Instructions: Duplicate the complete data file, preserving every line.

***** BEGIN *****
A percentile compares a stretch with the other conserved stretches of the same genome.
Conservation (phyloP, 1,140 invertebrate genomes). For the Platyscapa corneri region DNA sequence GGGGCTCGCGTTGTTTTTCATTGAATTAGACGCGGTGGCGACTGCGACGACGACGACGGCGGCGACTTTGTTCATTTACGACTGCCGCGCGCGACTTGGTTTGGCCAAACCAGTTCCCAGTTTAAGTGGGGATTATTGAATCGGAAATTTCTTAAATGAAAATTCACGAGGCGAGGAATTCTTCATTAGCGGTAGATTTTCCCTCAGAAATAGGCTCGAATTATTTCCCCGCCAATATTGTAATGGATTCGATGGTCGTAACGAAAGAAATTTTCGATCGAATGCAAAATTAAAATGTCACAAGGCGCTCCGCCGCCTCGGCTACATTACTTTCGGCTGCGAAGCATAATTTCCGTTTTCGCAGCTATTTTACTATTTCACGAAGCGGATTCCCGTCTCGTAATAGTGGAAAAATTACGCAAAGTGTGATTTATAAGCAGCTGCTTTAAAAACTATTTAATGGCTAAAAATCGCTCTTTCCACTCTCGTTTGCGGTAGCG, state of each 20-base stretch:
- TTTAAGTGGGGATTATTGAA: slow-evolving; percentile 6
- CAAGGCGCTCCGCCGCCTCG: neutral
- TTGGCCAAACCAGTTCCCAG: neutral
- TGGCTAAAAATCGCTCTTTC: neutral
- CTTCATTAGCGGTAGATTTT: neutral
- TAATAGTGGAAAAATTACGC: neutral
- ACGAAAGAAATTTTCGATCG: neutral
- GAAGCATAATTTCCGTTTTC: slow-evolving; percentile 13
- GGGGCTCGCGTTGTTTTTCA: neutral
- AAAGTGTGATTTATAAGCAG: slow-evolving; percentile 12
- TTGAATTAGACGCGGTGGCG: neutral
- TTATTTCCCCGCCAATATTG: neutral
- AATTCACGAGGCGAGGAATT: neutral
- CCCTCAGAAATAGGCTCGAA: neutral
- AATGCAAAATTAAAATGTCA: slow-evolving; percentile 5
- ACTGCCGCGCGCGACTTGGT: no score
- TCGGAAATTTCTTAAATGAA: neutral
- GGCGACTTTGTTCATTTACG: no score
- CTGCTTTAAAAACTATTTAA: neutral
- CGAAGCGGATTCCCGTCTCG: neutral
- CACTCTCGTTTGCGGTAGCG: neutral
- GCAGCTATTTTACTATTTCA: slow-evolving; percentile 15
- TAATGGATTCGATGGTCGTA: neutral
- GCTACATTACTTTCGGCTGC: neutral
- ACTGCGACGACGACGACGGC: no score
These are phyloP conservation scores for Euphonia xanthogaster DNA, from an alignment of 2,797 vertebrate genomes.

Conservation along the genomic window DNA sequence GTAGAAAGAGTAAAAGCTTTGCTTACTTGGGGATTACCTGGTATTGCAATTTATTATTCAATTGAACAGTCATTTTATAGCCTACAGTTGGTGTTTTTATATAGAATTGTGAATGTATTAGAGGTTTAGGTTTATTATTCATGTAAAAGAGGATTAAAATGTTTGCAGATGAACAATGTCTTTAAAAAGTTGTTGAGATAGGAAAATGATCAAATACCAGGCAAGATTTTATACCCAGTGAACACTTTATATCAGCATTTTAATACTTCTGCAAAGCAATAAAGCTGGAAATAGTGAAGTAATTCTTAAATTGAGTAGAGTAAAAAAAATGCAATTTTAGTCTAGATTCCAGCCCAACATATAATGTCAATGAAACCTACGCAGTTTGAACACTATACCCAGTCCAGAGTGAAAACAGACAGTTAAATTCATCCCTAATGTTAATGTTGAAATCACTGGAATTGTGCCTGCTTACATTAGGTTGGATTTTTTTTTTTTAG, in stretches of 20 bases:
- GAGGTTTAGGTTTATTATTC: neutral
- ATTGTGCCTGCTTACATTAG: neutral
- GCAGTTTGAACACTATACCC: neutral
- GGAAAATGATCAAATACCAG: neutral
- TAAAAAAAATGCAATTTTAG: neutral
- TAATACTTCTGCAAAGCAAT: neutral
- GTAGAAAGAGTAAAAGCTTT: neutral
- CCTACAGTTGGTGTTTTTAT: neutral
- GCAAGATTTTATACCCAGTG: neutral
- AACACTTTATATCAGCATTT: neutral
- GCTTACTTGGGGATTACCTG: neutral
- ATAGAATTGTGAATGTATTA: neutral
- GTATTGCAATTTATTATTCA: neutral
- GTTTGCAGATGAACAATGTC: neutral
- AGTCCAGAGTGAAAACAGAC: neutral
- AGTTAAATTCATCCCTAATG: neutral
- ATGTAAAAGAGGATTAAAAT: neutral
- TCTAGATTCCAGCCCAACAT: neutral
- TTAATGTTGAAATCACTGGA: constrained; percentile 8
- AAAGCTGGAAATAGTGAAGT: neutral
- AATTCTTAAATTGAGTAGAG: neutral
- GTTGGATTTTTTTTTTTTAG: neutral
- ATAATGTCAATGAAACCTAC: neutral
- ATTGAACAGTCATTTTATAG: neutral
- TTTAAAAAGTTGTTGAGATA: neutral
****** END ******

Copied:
A percentile compares a stretch with the other conserved stretches of the same genome.
Conservation (phyloP, 1,140 invertebrate genomes). For the Platyscapa corneri region DNA sequence GGGGCTCGCGTTGTTTTTCATTGAATTAGACGCGGTGGCGACTGCGACGACGACGACGGCGGCGACTTTGTTCATTTACGACTGCCGCGCGCGACTTGGTTTGGCCAAACCAGTTCCCAGTTTAAGTGGGGATTATTGAATCGGAAATTTCTTAAATGAAAATTCACGAGGCGAGGAATTCTTCATTAGCGGTAGATTTTCCCTCAGAAATAGGCTCGAATTATTTCCCCGCCAATATTGTAATGGATTCGATGGTCGTAACGAAAGAAATTTTCGATCGAATGCAAAATTAAAATGTCACAAGGCGCTCCGCCGCCTCGGCTACATTACTTTCGGCTGCGAAGCATAATTTCCGTTTTCGCAGCTATTTTACTATTTCACGAAGCGGATTCCCGTCTCGTAATAGTGGAAAAATTACGCAAAGTGTGATTTATAAGCAGCTGCTTTAAAAACTATTTAATGGCTAAAAATCGCTCTTTCCACTCTCGTTTGCGGTAGCG, state of each 20-base stretch:
- TTTAAGTGGGGATTATTGAA: slow-evolving; percentile 6
- CAAGGCGCTCCGCCGCCTCG: neutral
- TTGGCCAAACCAGTTCCCAG: neutral
- TGGCTAAAAATCGCTCTTTC: neutral
- CTTCATTAGCGGTAGATTTT: neutral
- TAATAGTGGAAAAATTACGC: neutral
- ACGAAAGAAATTTTCGATCG: neutral
- GAAGCATAATTTCCGTTTTC: slow-evolving; percentile 13
- GGGGCTCGCGTTGTTTTTCA: neutral
- AAAGTGTGATTTATAAGCAG: slow-evolving; percentile 12
- TTGAATTAGACGCGGTGGCG: neutral
- TTATTTCCCCGCCAATATTG: neutral
- AATTCACGAGGCGAGGAATT: neutral
- CCCTCAGAAATAGGCTCGAA: neutral
- AATGCAAAATTAAAATGTCA: slow-evolving; percentile 5
- ACTGCCGCGCGCGACTTGGT: no score
- TCGGAAATTTCTTAAATGAA: neutral
- GGCGACTTTGTTCATTTACG: no score
- CTGCTTTAAAAACTATTTAA: neutral
- CGAAGCGGATTCCCGTCTCG: neutral
- CACTCTCGTTTGCGGTAGCG: neutral
- GCAGCTATTTTACTATTTCA: slow-evolving; percentile 15
- TAATGGATTCGATGGTCGTA: neutral
- GCTACATTACTTTCGGCTGC: neutral
- ACTGCGACGACGACGACGGC: no score
These are phyloP conservation scores for Euphonia xanthogaster DNA, from an alignment of 2,797 vertebrate genomes.

Conservation along the genomic window DNA sequence GTAGAAAGAGTAAAAGCTTTGCTTACTTGGGGATTACCTGGTATTGCAATTTATTATTCAATTGAACAGTCATTTTATAGCCTACAGTTGGTGTTTTTATATAGAATTGTGAATGTATTAGAGGTTTAGGTTTATTATTCATGTAAAAGAGGATTAAAATGTTTGCAGATGAACAATGTCTTTAAAAAGTTGTTGAGATAGGAAAATGATCAAATACCAGGCAAGATTTTATACCCAGTGAACACTTTATATCAGCATTTTAATACTTCTGCAAAGCAATAAAGCTGGAAATAGTGAAGTAATTCTTAAATTGAGTAGAGTAAAAAAAATGCAATTTTAGTCTAGATTCCAGCCCAACATATAATGTCAATGAAACCTACGCAGTTTGAACACTATACCCAGTCCAGAGTGAAAACAGACAGTTAAATTCATCCCTAATGTTAATGTTGAAATCACTGGAATTGTGCCTGCTTACATTAGGTTGGATTTTTTTTTTTTAG, in stretches of 20 bases:
- GAGGTTTAGGTTTATTATTC: neutral
- ATTGTGCCTGCTTACATTAG: neutral
- GCAGTTTGAACACTATACCC: neutral
- GGAAAATGATCAAATACCAG: neutral
- TAAAAAAAATGCAATTTTAG: neutral
- TAATACTTCTGCAAAGCAAT: neutral
- GTAGAAAGAGTAAAAGCTTT: neutral
- CCTACAGTTGGTGTTTTTAT: neutral
- GCAAGATTTTATACCCAGTG: neutral
- AACACTTTATATCAGCATTT: neutral
- GCTTACTTGGGGATTACCTG: neutral
- ATAGAATTGTGAATGTATTA: neutral
- GTATTGCAATTTATTATTCA: neutral
- GTTTGCAGATGAACAATGTC: neutral
- AGTCCAGAGTGAAAACAGAC: neutral
- AGTTAAATTCATCCCTAATG: neutral
- ATGTAAAAGAGGATTAAAAT: neutral
- TCTAGATTCCAGCCCAACAT: neutral
- TTAATGTTGAAATCACTGGA: constrained; percentile 8
- AAAGCTGGAAATAGTGAAGT: neutral
- AATTCTTAAATTGAGTAGAG: neutral
- GTTGGATTTTTTTTTTTTAG: neutral
- ATAATGTCAATGAAACCTAC: neutral
- ATTGAACAGTCATTTTATAG: neutral
- TTTAAAAAGTTGTTGAGATA: neutral